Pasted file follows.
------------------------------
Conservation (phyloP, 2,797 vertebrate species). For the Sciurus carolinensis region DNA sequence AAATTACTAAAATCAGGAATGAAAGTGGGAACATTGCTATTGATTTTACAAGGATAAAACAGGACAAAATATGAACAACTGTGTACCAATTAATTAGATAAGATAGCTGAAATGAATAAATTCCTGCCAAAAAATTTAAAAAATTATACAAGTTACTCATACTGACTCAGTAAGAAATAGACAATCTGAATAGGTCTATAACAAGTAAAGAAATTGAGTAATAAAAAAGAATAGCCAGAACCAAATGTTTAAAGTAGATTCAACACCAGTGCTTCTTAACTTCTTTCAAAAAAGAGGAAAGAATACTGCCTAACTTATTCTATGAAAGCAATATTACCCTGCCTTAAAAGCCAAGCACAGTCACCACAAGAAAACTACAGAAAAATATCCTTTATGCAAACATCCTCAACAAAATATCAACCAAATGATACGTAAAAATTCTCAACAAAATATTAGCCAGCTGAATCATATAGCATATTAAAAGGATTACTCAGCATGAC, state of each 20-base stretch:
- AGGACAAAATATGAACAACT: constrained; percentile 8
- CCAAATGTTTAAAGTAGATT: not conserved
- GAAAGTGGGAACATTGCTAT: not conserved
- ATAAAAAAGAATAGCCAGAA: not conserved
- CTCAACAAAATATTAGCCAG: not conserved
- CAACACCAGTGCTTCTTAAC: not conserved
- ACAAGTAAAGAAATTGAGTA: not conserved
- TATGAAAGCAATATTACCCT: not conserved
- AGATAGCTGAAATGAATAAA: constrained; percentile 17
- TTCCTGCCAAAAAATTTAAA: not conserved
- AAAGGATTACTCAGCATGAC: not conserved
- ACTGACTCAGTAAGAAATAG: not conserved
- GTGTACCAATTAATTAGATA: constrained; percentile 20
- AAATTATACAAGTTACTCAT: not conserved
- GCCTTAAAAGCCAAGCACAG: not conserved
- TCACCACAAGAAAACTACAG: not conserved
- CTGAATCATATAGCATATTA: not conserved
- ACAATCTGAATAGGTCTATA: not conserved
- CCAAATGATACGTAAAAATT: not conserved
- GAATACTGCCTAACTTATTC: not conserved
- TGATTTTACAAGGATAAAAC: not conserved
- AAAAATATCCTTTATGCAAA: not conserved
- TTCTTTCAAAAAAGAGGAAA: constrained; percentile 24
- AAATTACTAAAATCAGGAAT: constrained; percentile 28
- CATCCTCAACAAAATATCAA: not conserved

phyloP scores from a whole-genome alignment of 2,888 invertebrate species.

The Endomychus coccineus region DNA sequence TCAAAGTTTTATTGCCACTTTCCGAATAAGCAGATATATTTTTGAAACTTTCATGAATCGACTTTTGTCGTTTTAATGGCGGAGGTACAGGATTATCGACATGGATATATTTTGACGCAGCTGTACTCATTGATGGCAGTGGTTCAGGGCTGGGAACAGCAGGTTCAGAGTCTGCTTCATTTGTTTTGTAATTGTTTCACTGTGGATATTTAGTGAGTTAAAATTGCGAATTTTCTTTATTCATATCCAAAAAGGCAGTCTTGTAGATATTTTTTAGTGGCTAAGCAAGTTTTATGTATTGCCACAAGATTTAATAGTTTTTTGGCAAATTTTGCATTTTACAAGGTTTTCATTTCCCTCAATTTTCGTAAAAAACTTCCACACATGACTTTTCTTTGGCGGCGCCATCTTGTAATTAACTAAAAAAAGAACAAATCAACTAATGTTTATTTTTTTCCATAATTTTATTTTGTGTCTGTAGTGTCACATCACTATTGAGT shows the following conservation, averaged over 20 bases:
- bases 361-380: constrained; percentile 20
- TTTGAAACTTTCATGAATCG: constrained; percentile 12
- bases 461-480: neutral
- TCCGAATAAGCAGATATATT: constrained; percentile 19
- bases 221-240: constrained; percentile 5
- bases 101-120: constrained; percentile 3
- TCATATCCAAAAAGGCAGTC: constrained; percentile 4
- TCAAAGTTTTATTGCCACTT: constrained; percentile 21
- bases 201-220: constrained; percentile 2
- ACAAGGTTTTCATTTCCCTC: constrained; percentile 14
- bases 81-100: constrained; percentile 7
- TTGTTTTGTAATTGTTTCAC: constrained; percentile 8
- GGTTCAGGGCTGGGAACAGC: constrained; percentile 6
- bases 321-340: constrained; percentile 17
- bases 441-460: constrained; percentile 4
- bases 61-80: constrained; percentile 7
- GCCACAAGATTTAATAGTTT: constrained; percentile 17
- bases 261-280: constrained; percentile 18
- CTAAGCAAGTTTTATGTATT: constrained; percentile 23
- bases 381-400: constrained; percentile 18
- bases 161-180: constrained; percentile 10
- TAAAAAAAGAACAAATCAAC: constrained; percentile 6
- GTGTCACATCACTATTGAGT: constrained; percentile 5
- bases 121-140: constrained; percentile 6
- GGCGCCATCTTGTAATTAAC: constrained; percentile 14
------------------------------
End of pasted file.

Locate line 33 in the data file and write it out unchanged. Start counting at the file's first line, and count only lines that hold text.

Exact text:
- bases 221-240: constrained; percentile 5